Some good ideas for making your introduction strong include: Your introduction is the reader’s ‘door’ into your thesis or dissertation.
It therefore needs to make sense to the non-expert.
A failure to do so means that the reader is left confused.
Unless you are explicitly avoiding a standalone literature review chapter, the introduction is not the place to review the literature.
Sure, you will need to situate your study in a body of literature, but the introduction isn't the place to critically discuss it or justify its inclusion in that literature.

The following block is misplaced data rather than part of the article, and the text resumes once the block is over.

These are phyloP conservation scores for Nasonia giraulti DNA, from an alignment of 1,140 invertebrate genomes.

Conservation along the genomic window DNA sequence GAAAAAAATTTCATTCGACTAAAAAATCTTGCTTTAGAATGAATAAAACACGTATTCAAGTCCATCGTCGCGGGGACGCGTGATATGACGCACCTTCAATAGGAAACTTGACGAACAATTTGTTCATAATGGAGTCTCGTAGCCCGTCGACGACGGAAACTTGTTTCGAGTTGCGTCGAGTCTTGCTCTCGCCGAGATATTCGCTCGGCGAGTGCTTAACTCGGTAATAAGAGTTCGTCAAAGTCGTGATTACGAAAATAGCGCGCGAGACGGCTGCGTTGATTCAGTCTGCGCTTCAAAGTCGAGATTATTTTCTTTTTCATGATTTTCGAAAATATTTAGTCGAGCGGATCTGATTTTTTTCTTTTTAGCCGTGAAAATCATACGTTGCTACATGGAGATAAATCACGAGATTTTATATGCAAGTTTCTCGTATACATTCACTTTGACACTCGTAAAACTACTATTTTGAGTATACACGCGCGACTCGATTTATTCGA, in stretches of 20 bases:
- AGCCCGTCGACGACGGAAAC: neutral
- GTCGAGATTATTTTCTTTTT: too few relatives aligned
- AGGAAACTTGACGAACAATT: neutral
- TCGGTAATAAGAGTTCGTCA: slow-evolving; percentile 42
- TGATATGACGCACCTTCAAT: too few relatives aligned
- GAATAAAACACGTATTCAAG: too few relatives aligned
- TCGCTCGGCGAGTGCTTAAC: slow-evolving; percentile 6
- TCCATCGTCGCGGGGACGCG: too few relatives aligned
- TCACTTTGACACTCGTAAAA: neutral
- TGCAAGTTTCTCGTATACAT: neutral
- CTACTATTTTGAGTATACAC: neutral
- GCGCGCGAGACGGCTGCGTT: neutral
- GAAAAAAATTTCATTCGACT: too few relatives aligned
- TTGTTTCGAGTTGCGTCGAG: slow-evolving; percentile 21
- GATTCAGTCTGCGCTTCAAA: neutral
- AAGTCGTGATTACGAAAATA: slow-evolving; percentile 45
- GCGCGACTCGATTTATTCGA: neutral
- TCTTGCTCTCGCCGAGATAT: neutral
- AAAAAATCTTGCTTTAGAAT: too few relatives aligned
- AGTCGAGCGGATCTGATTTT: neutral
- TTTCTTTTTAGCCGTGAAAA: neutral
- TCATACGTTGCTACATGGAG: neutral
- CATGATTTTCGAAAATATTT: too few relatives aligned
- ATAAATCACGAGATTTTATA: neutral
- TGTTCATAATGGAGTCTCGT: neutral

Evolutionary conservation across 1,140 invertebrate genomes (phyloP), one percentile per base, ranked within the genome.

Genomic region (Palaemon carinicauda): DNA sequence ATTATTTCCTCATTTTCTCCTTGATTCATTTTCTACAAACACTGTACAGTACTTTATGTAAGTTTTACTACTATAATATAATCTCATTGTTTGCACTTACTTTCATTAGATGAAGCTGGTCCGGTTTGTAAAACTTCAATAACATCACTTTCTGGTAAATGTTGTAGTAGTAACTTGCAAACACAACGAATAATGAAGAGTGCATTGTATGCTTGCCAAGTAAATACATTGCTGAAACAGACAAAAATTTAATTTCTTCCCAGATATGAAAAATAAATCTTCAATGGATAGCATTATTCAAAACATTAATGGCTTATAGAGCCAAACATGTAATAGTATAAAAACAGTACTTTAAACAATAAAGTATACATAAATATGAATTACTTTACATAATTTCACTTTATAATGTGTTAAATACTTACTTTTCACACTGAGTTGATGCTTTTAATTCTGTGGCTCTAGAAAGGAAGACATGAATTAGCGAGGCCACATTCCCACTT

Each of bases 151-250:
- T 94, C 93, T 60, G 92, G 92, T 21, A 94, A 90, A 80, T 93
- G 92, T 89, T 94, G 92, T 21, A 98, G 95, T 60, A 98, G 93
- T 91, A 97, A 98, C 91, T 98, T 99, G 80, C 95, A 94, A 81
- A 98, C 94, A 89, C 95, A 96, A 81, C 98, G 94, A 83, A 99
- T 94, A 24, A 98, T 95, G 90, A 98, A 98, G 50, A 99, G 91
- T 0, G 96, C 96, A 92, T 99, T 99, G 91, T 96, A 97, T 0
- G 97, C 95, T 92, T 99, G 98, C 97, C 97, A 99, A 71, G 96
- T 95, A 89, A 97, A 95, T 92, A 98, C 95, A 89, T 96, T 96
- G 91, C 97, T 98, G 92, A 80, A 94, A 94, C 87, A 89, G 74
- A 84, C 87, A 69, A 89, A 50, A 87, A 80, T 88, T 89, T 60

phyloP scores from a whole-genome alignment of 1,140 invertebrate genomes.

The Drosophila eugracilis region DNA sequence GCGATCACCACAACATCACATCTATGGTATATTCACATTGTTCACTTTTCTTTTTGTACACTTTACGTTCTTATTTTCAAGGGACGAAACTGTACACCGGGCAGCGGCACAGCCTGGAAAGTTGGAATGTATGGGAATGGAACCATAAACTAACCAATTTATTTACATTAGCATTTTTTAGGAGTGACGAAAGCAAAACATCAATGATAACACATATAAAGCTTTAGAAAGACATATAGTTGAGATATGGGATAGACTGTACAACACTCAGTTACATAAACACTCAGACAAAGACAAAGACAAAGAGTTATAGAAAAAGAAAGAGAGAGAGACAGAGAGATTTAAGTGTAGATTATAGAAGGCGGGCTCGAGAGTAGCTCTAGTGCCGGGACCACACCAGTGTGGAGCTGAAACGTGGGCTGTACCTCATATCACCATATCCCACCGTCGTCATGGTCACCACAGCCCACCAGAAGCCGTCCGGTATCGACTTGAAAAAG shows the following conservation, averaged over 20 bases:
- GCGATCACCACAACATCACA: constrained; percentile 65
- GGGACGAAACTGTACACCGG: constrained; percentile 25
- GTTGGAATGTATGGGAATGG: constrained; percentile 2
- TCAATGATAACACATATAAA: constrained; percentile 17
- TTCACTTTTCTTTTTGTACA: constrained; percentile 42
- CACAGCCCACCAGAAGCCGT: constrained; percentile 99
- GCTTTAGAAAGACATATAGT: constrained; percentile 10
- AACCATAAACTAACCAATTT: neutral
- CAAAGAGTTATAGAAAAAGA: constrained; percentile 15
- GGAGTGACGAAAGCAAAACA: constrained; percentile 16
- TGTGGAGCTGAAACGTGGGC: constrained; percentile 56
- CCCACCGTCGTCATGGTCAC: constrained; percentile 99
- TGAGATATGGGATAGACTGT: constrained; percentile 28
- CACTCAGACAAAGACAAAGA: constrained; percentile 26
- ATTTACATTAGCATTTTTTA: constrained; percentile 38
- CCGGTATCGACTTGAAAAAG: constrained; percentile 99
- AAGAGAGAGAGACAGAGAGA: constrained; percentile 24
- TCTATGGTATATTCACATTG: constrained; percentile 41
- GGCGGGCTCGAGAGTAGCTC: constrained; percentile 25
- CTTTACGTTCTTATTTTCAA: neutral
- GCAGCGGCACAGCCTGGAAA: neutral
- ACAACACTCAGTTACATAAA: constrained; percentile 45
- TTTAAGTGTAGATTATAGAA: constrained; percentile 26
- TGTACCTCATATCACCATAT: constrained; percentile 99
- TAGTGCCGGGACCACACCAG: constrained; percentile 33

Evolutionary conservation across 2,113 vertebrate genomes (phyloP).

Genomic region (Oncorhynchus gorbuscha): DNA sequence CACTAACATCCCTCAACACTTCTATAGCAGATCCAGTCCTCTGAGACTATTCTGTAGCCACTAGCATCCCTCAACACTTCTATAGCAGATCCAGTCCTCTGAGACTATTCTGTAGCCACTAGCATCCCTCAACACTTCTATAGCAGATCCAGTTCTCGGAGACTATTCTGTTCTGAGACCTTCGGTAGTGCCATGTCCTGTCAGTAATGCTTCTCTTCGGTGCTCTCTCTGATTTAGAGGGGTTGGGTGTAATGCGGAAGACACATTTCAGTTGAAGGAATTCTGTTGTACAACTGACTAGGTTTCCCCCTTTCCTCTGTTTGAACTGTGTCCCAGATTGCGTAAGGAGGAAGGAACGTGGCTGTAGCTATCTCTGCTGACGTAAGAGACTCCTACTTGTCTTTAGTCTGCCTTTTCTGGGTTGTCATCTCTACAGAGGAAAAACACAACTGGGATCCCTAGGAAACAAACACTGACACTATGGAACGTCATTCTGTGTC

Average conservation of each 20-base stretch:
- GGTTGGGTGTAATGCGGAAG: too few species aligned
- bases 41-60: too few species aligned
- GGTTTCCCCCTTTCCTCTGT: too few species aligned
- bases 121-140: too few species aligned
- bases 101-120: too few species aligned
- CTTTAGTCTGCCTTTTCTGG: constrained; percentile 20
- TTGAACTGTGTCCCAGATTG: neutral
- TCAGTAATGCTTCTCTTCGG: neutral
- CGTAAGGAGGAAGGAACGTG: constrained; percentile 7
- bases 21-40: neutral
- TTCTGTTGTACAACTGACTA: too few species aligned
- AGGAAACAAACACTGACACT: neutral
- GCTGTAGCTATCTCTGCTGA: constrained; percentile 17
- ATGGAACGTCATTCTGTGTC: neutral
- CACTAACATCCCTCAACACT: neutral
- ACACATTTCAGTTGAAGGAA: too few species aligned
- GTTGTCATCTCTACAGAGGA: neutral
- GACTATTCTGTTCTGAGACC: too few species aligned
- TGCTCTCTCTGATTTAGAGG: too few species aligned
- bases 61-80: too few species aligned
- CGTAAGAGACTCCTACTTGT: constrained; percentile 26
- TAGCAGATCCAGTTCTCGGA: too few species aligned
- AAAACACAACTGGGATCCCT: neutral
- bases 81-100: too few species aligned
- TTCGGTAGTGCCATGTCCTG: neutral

It's enough to say that you will contribute to X body of literature and briefly discuss its core features and shortcomings.The introduction needs to set the scene for the later work and give a broad idea of the arguments and/or research that preceded yours.It should give some idea of why you chose to study this area, giving a flavour of the literature, and what you hoped to find out.Remember, whenever you actually write it, that, for the reader, the introduction is the start of the journey through your work.Although you can give a flavour of the outcomes of your research, you should not include any detailed results or conclusions.Your introduction should contain a clear statement of the research question and the aims of the research (closely related to the question).It should also introduce and briefly review the literature on your topic to show what is already known and explain the theoretical framework.You should write a draft of your introduction very early on, perhaps as early as when you submit your research proposal, to set out a broad outline of your ideas, why you want to study this area, and what you hope to explore and/or establish.You can, and should, update your introduction several times as your ideas develop.What you want to avoid is any unnecessary repetition. You need to present just enough information to contextualise your study and to be able to situate your aims, research questions an argument, but not too much that you end up confusing and bombarding the reader.Keep things simple here; it's fine to overlook some of the more technical detail at this stage.